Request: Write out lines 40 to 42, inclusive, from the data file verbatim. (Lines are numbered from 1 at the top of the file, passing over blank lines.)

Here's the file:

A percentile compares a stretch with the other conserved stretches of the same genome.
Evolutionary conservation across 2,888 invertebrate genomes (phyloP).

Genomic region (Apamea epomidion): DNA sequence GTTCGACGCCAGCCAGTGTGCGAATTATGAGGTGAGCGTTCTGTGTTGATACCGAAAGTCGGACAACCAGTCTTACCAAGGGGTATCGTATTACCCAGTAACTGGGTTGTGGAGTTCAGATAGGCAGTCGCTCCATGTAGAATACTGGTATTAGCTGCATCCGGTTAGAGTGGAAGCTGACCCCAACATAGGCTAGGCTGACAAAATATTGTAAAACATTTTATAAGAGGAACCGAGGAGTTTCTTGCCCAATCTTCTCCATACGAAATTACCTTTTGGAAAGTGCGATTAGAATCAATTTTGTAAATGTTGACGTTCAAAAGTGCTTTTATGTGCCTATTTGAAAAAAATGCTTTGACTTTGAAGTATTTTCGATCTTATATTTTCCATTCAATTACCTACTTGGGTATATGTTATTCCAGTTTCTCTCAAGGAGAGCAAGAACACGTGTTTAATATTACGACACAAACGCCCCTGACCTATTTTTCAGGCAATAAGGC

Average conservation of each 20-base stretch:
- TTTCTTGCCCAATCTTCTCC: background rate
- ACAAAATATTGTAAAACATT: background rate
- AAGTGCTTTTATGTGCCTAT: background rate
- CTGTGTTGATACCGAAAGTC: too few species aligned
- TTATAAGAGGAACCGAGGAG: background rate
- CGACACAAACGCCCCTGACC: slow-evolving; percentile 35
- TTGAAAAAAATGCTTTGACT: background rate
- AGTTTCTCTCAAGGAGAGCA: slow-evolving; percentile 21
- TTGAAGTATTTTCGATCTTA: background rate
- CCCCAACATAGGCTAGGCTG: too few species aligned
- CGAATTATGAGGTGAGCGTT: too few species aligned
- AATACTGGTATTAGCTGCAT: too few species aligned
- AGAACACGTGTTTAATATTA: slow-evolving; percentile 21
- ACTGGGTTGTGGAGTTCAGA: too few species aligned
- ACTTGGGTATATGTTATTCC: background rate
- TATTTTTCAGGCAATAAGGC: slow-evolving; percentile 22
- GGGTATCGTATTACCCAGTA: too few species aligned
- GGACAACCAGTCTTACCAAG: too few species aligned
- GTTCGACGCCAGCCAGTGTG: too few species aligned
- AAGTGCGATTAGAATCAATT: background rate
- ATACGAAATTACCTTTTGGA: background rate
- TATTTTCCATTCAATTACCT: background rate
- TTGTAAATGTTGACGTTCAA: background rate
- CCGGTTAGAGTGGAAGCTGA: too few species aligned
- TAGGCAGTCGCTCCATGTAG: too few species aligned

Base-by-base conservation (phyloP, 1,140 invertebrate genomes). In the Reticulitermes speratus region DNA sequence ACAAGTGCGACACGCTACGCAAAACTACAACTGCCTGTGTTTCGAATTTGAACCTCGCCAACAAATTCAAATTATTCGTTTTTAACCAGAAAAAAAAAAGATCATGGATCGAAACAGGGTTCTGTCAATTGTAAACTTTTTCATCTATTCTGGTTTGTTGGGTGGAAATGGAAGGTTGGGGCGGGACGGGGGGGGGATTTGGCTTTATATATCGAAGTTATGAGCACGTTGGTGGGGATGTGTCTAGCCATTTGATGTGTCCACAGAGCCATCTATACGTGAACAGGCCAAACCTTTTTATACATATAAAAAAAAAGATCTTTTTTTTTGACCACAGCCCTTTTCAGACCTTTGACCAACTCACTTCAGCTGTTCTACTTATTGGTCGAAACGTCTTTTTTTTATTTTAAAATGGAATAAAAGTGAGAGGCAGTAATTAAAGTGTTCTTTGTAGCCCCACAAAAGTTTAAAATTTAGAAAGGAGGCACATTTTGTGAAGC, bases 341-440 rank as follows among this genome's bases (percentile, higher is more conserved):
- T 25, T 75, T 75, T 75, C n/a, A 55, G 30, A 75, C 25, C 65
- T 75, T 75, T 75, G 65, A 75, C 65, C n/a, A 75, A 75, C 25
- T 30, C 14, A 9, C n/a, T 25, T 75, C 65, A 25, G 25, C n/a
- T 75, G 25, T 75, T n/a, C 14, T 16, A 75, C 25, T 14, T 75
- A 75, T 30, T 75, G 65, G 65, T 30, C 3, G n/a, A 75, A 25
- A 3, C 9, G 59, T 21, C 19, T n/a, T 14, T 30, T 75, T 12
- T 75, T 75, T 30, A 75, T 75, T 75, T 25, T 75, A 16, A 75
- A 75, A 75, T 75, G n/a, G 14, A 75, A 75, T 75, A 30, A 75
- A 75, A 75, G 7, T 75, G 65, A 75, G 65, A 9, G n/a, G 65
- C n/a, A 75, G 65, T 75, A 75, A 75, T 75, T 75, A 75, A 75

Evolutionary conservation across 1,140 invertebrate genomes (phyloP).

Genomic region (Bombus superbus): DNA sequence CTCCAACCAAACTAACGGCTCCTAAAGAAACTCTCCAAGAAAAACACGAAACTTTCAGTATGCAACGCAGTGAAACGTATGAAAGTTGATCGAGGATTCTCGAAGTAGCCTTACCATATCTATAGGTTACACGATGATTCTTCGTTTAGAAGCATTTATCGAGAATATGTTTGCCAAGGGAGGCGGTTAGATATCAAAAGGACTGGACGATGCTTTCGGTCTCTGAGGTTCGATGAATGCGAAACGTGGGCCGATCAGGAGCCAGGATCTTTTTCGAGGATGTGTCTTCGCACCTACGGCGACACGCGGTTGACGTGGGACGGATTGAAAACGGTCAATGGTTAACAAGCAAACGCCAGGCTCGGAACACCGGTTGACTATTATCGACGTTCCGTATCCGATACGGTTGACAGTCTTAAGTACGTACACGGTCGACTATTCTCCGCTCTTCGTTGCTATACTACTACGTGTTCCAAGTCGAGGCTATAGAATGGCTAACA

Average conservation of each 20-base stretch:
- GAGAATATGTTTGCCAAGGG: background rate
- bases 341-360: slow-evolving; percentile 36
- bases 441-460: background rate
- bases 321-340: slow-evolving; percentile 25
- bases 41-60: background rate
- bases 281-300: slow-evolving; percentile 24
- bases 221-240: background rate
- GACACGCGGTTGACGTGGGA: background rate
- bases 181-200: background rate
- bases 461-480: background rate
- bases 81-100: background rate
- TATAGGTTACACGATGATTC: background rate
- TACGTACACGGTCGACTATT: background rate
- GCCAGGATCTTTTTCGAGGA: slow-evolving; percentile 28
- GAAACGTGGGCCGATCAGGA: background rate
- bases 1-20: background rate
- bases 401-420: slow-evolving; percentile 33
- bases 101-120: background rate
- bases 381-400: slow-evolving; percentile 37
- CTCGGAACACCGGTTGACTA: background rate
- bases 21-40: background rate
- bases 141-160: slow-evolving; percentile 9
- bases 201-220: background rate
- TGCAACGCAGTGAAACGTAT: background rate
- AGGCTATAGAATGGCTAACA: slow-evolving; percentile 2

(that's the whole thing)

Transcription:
- C n/a, A 75, G 65, T 75, A 75, A 75, T 75, T 75, A 75, A 75

Evolutionary conservation across 1,140 invertebrate genomes (phyloP).

Genomic region (Bombus superbus): DNA sequence CTCCAACCAAACTAACGGCTCCTAAAGAAACTCTCCAAGAAAAACACGAAACTTTCAGTATGCAACGCAGTGAAACGTATGAAAGTTGATCGAGGATTCTCGAAGTAGCCTTACCATATCTATAGGTTACACGATGATTCTTCGTTTAGAAGCATTTATCGAGAATATGTTTGCCAAGGGAGGCGGTTAGATATCAAAAGGACTGGACGATGCTTTCGGTCTCTGAGGTTCGATGAATGCGAAACGTGGGCCGATCAGGAGCCAGGATCTTTTTCGAGGATGTGTCTTCGCACCTACGGCGACACGCGGTTGACGTGGGACGGATTGAAAACGGTCAATGGTTAACAAGCAAACGCCAGGCTCGGAACACCGGTTGACTATTATCGACGTTCCGTATCCGATACGGTTGACAGTCTTAAGTACGTACACGGTCGACTATTCTCCGCTCTTCGTTGCTATACTACTACGTGTTCCAAGTCGAGGCTATAGAATGGCTAACA